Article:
The 4 Biggest Challenges Facing Independent Retailers Right Now

challenges facing independent retailers

There’s no doubt that the past 18 months have been challenging for all retailers and continue to be. Many well-established retailers have unfortunately gone out of business and our high streets are recovering very slowly.

Small retailers have faced the biggest challenges with the switch to online shopping and an increasingly crowded marketplace. Here, the piece below, Gabriella Peace, Communications Manager of UK Greetings, one of the largest direct to retail publishers of greeting cards and social expression products in the UK, discusses the current biggest challenges facing independent retailers and what you can do about them.

1. Competing with online

The COVID-19 pandemic and subsequent lockdowns have generated the biggest shift to online shopping we’ve ever seen. Many independent retailers had no choice but to close their doors without an e-commerce site in place. This is set to be an ongoing issue, with half of global consumers intending to continue shopping online more frequently post-pandemic.

Research has shown that fewer than two-thirds of small businesses have a website, while up to 80% of consumers research a company online before visiting or buying. This presents a significant challenge for smaller retailers that don’t have the resources to maintain a website.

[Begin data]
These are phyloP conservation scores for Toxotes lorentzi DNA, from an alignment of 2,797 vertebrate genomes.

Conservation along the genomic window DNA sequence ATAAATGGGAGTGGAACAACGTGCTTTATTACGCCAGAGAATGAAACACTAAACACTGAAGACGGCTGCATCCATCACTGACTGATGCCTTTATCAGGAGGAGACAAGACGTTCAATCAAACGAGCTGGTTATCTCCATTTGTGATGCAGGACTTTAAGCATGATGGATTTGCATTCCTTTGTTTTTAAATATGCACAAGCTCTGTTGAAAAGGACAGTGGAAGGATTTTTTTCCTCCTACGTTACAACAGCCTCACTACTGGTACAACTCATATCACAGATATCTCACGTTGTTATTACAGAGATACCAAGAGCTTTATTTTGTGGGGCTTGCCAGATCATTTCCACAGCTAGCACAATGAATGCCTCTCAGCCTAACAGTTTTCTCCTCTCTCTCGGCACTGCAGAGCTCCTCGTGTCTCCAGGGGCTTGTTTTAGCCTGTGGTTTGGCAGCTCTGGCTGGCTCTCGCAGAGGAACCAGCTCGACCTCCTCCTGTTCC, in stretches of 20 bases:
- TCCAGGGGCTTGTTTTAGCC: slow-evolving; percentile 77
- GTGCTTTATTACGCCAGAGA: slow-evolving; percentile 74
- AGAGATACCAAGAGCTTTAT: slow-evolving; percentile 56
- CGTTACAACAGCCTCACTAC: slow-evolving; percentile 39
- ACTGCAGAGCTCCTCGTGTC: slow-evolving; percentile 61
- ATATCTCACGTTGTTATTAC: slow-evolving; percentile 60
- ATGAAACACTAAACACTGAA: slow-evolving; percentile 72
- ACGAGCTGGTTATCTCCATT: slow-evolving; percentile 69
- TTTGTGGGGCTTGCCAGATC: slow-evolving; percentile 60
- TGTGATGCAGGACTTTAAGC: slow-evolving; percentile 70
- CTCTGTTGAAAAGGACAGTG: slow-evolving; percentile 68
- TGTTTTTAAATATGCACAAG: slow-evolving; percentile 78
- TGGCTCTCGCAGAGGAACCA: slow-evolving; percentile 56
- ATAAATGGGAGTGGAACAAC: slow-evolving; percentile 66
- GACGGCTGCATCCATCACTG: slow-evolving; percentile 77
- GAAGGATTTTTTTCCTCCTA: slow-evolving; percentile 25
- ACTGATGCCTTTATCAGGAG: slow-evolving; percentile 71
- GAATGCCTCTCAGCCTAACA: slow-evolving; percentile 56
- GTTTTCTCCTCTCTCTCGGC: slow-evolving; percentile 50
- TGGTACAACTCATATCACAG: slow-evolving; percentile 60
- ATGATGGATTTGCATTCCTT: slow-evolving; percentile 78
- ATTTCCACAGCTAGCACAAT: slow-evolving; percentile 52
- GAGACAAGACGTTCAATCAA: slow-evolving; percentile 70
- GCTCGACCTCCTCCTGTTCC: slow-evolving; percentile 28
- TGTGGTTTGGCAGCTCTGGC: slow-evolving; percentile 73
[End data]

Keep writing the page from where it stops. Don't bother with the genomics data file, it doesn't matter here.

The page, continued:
During the pandemic, online marketplaces have soared in profitability – online behemoth Amazon has profited richly from worldwide national lockdowns. A lot of this profit has come from independent retailers using the platform to sell their products, but is this a benefit to smaller brands? Or could it be a hindrance? 

Amazon is now a viable option for small retailers to offer their products to a wider audience. However, because many people replaced shopping locally with shopping on Amazon, the market is saturated. 

With prices starting at only £25 a month, it’s a tempting option for small shops that can’t afford the upfront and ongoing costs of a dedicated website. You will, of course, need to supplement that with some marketing in order to stand out in the crowd. This brings us to our next point…

2. Effective marketing tactics on a budget

Marketing your business, especially to a wide audience, can still be costly. If you’re going up against larger, more established businesses, it’s easy to get drowned out. For years, TV dominated advertising, while independent retailers used more traditional tactics. Now, online marketing is king, whether that’s organic search engine optimisation (SEO), paid search, or social media advertising.

Small retailers who have a dedicated website may be able to benefit from SEO and paid search advertising, but what about those who don’t? The answer may lie in social media marketing. If people are already familiar with your brand name locally but you don’t have a website, having a presence on social media is a great way to take up some search engine real estate when people Google your business.